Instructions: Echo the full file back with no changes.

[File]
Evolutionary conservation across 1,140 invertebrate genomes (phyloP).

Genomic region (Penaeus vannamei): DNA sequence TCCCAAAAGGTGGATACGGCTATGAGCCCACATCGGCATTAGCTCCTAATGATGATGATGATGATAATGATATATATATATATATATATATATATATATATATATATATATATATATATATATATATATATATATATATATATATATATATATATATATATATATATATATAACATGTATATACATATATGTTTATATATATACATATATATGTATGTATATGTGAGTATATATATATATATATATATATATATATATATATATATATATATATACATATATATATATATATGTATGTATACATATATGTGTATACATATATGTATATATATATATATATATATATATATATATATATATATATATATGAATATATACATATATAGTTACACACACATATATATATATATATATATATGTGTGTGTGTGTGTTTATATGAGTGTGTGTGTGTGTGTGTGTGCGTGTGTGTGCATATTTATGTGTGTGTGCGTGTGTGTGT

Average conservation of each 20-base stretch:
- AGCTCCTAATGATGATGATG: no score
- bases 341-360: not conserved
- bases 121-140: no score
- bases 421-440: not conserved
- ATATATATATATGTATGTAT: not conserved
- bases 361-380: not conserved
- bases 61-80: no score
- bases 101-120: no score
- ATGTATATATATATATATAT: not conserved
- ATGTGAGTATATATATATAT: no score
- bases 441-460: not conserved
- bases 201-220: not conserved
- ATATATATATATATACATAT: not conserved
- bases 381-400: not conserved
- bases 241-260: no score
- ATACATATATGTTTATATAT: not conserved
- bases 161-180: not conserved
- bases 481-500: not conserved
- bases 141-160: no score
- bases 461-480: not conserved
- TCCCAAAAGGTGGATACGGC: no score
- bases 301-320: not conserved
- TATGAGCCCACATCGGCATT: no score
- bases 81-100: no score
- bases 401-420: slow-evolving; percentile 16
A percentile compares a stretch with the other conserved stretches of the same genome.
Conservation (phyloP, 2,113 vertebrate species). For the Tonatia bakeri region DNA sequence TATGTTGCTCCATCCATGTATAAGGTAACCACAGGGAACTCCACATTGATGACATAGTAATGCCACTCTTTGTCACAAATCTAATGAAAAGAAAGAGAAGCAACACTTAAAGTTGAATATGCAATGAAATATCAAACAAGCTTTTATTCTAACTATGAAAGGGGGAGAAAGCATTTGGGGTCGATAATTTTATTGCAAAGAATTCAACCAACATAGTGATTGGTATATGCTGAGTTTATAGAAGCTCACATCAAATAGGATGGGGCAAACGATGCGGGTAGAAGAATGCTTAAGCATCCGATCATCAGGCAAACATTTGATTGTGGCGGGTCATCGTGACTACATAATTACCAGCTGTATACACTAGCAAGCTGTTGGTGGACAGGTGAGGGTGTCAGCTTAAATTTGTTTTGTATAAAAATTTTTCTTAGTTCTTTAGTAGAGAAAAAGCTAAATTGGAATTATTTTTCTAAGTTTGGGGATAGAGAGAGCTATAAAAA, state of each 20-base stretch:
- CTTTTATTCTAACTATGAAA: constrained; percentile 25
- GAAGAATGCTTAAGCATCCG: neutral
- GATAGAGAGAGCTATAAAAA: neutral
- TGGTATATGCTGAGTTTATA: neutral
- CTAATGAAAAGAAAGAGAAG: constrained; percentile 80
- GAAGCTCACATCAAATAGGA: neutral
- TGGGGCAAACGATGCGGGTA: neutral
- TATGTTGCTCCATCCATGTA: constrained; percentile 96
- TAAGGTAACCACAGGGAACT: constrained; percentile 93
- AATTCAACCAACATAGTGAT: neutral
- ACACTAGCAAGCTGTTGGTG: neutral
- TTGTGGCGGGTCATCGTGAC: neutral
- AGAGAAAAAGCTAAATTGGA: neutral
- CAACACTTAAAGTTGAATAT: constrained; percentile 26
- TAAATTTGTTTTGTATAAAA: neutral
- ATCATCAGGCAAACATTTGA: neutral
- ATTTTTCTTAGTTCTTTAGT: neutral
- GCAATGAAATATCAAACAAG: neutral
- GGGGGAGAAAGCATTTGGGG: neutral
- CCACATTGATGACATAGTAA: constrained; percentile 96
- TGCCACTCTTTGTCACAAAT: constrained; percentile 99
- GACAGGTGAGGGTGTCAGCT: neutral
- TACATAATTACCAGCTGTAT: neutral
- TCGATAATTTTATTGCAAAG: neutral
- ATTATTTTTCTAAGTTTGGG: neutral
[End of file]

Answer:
Evolutionary conservation across 1,140 invertebrate genomes (phyloP).

Genomic region (Penaeus vannamei): DNA sequence TCCCAAAAGGTGGATACGGCTATGAGCCCACATCGGCATTAGCTCCTAATGATGATGATGATGATAATGATATATATATATATATATATATATATATATATATATATATATATATATATATATATATATATATATATATATATATATATATATATATATATATATATATATAACATGTATATACATATATGTTTATATATATACATATATATGTATGTATATGTGAGTATATATATATATATATATATATATATATATATATATATATATATATACATATATATATATATATGTATGTATACATATATGTGTATACATATATGTATATATATATATATATATATATATATATATATATATATATATATGAATATATACATATATAGTTACACACACATATATATATATATATATATATGTGTGTGTGTGTGTTTATATGAGTGTGTGTGTGTGTGTGTGTGCGTGTGTGTGCATATTTATGTGTGTGTGCGTGTGTGTGT

Average conservation of each 20-base stretch:
- AGCTCCTAATGATGATGATG: no score
- bases 341-360: not conserved
- bases 121-140: no score
- bases 421-440: not conserved
- ATATATATATATGTATGTAT: not conserved
- bases 361-380: not conserved
- bases 61-80: no score
- bases 101-120: no score
- ATGTATATATATATATATAT: not conserved
- ATGTGAGTATATATATATAT: no score
- bases 441-460: not conserved
- bases 201-220: not conserved
- ATATATATATATATACATAT: not conserved
- bases 381-400: not conserved
- bases 241-260: no score
- ATACATATATGTTTATATAT: not conserved
- bases 161-180: not conserved
- bases 481-500: not conserved
- bases 141-160: no score
- bases 461-480: not conserved
- TCCCAAAAGGTGGATACGGC: no score
- bases 301-320: not conserved
- TATGAGCCCACATCGGCATT: no score
- bases 81-100: no score
- bases 401-420: slow-evolving; percentile 16
A percentile compares a stretch with the other conserved stretches of the same genome.
Conservation (phyloP, 2,113 vertebrate species). For the Tonatia bakeri region DNA sequence TATGTTGCTCCATCCATGTATAAGGTAACCACAGGGAACTCCACATTGATGACATAGTAATGCCACTCTTTGTCACAAATCTAATGAAAAGAAAGAGAAGCAACACTTAAAGTTGAATATGCAATGAAATATCAAACAAGCTTTTATTCTAACTATGAAAGGGGGAGAAAGCATTTGGGGTCGATAATTTTATTGCAAAGAATTCAACCAACATAGTGATTGGTATATGCTGAGTTTATAGAAGCTCACATCAAATAGGATGGGGCAAACGATGCGGGTAGAAGAATGCTTAAGCATCCGATCATCAGGCAAACATTTGATTGTGGCGGGTCATCGTGACTACATAATTACCAGCTGTATACACTAGCAAGCTGTTGGTGGACAGGTGAGGGTGTCAGCTTAAATTTGTTTTGTATAAAAATTTTTCTTAGTTCTTTAGTAGAGAAAAAGCTAAATTGGAATTATTTTTCTAAGTTTGGGGATAGAGAGAGCTATAAAAA, state of each 20-base stretch:
- CTTTTATTCTAACTATGAAA: constrained; percentile 25
- GAAGAATGCTTAAGCATCCG: neutral
- GATAGAGAGAGCTATAAAAA: neutral
- TGGTATATGCTGAGTTTATA: neutral
- CTAATGAAAAGAAAGAGAAG: constrained; percentile 80
- GAAGCTCACATCAAATAGGA: neutral
- TGGGGCAAACGATGCGGGTA: neutral
- TATGTTGCTCCATCCATGTA: constrained; percentile 96
- TAAGGTAACCACAGGGAACT: constrained; percentile 93
- AATTCAACCAACATAGTGAT: neutral
- ACACTAGCAAGCTGTTGGTG: neutral
- TTGTGGCGGGTCATCGTGAC: neutral
- AGAGAAAAAGCTAAATTGGA: neutral
- CAACACTTAAAGTTGAATAT: constrained; percentile 26
- TAAATTTGTTTTGTATAAAA: neutral
- ATCATCAGGCAAACATTTGA: neutral
- ATTTTTCTTAGTTCTTTAGT: neutral
- GCAATGAAATATCAAACAAG: neutral
- GGGGGAGAAAGCATTTGGGG: neutral
- CCACATTGATGACATAGTAA: constrained; percentile 96
- TGCCACTCTTTGTCACAAAT: constrained; percentile 99
- GACAGGTGAGGGTGTCAGCT: neutral
- TACATAATTACCAGCTGTAT: neutral
- TCGATAATTTTATTGCAAAG: neutral
- ATTATTTTTCTAAGTTTGGG: neutral